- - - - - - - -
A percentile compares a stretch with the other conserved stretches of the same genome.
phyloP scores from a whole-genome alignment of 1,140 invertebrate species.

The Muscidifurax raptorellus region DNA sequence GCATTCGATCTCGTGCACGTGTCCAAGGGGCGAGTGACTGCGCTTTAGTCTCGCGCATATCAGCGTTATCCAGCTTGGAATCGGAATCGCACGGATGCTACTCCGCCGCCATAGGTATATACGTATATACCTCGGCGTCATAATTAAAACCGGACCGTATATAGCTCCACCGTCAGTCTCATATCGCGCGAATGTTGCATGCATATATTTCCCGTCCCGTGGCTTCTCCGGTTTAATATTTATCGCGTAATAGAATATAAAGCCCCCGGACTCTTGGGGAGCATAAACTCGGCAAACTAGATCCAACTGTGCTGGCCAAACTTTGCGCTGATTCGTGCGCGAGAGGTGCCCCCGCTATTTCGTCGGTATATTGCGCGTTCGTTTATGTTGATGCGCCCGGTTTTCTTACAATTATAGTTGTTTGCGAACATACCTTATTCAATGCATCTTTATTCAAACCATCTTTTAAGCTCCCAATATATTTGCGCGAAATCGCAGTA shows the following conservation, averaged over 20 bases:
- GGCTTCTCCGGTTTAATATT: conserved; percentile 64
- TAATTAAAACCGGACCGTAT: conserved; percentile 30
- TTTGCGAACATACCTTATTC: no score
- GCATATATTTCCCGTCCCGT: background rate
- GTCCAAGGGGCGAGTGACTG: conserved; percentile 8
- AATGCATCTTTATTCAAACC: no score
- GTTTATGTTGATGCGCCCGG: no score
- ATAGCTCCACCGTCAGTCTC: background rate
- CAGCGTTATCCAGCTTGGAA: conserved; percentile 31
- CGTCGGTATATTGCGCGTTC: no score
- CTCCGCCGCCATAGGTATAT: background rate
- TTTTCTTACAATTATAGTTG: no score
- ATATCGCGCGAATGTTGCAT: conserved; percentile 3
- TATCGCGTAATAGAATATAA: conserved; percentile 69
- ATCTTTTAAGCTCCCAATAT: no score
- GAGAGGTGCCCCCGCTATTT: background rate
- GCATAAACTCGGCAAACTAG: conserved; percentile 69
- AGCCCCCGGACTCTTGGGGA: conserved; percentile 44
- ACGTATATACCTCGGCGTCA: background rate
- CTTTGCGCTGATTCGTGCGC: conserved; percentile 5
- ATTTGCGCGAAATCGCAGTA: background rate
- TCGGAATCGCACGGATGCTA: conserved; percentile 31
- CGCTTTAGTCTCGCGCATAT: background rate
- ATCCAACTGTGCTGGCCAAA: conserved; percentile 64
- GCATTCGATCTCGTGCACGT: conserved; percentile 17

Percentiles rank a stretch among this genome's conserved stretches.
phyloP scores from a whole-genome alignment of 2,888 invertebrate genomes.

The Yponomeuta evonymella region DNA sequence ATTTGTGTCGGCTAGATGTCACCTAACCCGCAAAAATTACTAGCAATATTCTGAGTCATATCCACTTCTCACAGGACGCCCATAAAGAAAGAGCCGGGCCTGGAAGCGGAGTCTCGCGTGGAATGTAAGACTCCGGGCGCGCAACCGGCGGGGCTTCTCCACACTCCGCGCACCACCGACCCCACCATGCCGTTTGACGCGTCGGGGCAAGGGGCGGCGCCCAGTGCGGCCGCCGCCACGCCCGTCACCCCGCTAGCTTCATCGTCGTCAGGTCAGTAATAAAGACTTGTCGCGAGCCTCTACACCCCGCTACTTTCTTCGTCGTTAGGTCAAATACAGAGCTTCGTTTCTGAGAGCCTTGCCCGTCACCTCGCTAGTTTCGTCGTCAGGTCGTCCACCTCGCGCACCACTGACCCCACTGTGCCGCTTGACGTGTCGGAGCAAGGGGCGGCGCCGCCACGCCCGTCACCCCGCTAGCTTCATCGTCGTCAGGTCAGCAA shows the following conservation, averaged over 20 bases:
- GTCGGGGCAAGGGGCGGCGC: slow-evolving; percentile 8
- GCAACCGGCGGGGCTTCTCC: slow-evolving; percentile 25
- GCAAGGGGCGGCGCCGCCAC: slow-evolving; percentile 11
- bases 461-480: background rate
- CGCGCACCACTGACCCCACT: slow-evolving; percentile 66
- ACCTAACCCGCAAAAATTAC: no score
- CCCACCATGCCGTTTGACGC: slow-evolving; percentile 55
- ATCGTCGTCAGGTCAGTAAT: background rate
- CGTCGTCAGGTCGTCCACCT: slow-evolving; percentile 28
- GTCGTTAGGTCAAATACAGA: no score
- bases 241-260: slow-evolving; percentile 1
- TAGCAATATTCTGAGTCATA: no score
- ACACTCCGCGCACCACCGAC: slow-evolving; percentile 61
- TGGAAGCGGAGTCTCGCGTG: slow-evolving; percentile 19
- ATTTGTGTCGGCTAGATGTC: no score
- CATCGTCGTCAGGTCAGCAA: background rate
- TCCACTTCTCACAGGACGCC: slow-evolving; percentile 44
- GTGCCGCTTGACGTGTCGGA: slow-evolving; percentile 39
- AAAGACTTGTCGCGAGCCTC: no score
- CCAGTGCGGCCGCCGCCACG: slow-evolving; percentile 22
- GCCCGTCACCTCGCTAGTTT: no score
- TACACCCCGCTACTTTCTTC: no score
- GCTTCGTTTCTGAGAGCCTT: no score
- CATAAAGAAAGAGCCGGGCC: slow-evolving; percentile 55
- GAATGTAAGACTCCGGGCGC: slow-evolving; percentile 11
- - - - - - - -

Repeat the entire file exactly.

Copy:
A percentile compares a stretch with the other conserved stretches of the same genome.
phyloP scores from a whole-genome alignment of 1,140 invertebrate species.

The Muscidifurax raptorellus region DNA sequence GCATTCGATCTCGTGCACGTGTCCAAGGGGCGAGTGACTGCGCTTTAGTCTCGCGCATATCAGCGTTATCCAGCTTGGAATCGGAATCGCACGGATGCTACTCCGCCGCCATAGGTATATACGTATATACCTCGGCGTCATAATTAAAACCGGACCGTATATAGCTCCACCGTCAGTCTCATATCGCGCGAATGTTGCATGCATATATTTCCCGTCCCGTGGCTTCTCCGGTTTAATATTTATCGCGTAATAGAATATAAAGCCCCCGGACTCTTGGGGAGCATAAACTCGGCAAACTAGATCCAACTGTGCTGGCCAAACTTTGCGCTGATTCGTGCGCGAGAGGTGCCCCCGCTATTTCGTCGGTATATTGCGCGTTCGTTTATGTTGATGCGCCCGGTTTTCTTACAATTATAGTTGTTTGCGAACATACCTTATTCAATGCATCTTTATTCAAACCATCTTTTAAGCTCCCAATATATTTGCGCGAAATCGCAGTA shows the following conservation, averaged over 20 bases:
- GGCTTCTCCGGTTTAATATT: conserved; percentile 64
- TAATTAAAACCGGACCGTAT: conserved; percentile 30
- TTTGCGAACATACCTTATTC: no score
- GCATATATTTCCCGTCCCGT: background rate
- GTCCAAGGGGCGAGTGACTG: conserved; percentile 8
- AATGCATCTTTATTCAAACC: no score
- GTTTATGTTGATGCGCCCGG: no score
- ATAGCTCCACCGTCAGTCTC: background rate
- CAGCGTTATCCAGCTTGGAA: conserved; percentile 31
- CGTCGGTATATTGCGCGTTC: no score
- CTCCGCCGCCATAGGTATAT: background rate
- TTTTCTTACAATTATAGTTG: no score
- ATATCGCGCGAATGTTGCAT: conserved; percentile 3
- TATCGCGTAATAGAATATAA: conserved; percentile 69
- ATCTTTTAAGCTCCCAATAT: no score
- GAGAGGTGCCCCCGCTATTT: background rate
- GCATAAACTCGGCAAACTAG: conserved; percentile 69
- AGCCCCCGGACTCTTGGGGA: conserved; percentile 44
- ACGTATATACCTCGGCGTCA: background rate
- CTTTGCGCTGATTCGTGCGC: conserved; percentile 5
- ATTTGCGCGAAATCGCAGTA: background rate
- TCGGAATCGCACGGATGCTA: conserved; percentile 31
- CGCTTTAGTCTCGCGCATAT: background rate
- ATCCAACTGTGCTGGCCAAA: conserved; percentile 64
- GCATTCGATCTCGTGCACGT: conserved; percentile 17

Percentiles rank a stretch among this genome's conserved stretches.
phyloP scores from a whole-genome alignment of 2,888 invertebrate genomes.

The Yponomeuta evonymella region DNA sequence ATTTGTGTCGGCTAGATGTCACCTAACCCGCAAAAATTACTAGCAATATTCTGAGTCATATCCACTTCTCACAGGACGCCCATAAAGAAAGAGCCGGGCCTGGAAGCGGAGTCTCGCGTGGAATGTAAGACTCCGGGCGCGCAACCGGCGGGGCTTCTCCACACTCCGCGCACCACCGACCCCACCATGCCGTTTGACGCGTCGGGGCAAGGGGCGGCGCCCAGTGCGGCCGCCGCCACGCCCGTCACCCCGCTAGCTTCATCGTCGTCAGGTCAGTAATAAAGACTTGTCGCGAGCCTCTACACCCCGCTACTTTCTTCGTCGTTAGGTCAAATACAGAGCTTCGTTTCTGAGAGCCTTGCCCGTCACCTCGCTAGTTTCGTCGTCAGGTCGTCCACCTCGCGCACCACTGACCCCACTGTGCCGCTTGACGTGTCGGAGCAAGGGGCGGCGCCGCCACGCCCGTCACCCCGCTAGCTTCATCGTCGTCAGGTCAGCAA shows the following conservation, averaged over 20 bases:
- GTCGGGGCAAGGGGCGGCGC: slow-evolving; percentile 8
- GCAACCGGCGGGGCTTCTCC: slow-evolving; percentile 25
- GCAAGGGGCGGCGCCGCCAC: slow-evolving; percentile 11
- bases 461-480: background rate
- CGCGCACCACTGACCCCACT: slow-evolving; percentile 66
- ACCTAACCCGCAAAAATTAC: no score
- CCCACCATGCCGTTTGACGC: slow-evolving; percentile 55
- ATCGTCGTCAGGTCAGTAAT: background rate
- CGTCGTCAGGTCGTCCACCT: slow-evolving; percentile 28
- GTCGTTAGGTCAAATACAGA: no score
- bases 241-260: slow-evolving; percentile 1
- TAGCAATATTCTGAGTCATA: no score
- ACACTCCGCGCACCACCGAC: slow-evolving; percentile 61
- TGGAAGCGGAGTCTCGCGTG: slow-evolving; percentile 19
- ATTTGTGTCGGCTAGATGTC: no score
- CATCGTCGTCAGGTCAGCAA: background rate
- TCCACTTCTCACAGGACGCC: slow-evolving; percentile 44
- GTGCCGCTTGACGTGTCGGA: slow-evolving; percentile 39
- AAAGACTTGTCGCGAGCCTC: no score
- CCAGTGCGGCCGCCGCCACG: slow-evolving; percentile 22
- GCCCGTCACCTCGCTAGTTT: no score
- TACACCCCGCTACTTTCTTC: no score
- GCTTCGTTTCTGAGAGCCTT: no score
- CATAAAGAAAGAGCCGGGCC: slow-evolving; percentile 55
- GAATGTAAGACTCCGGGCGC: slow-evolving; percentile 11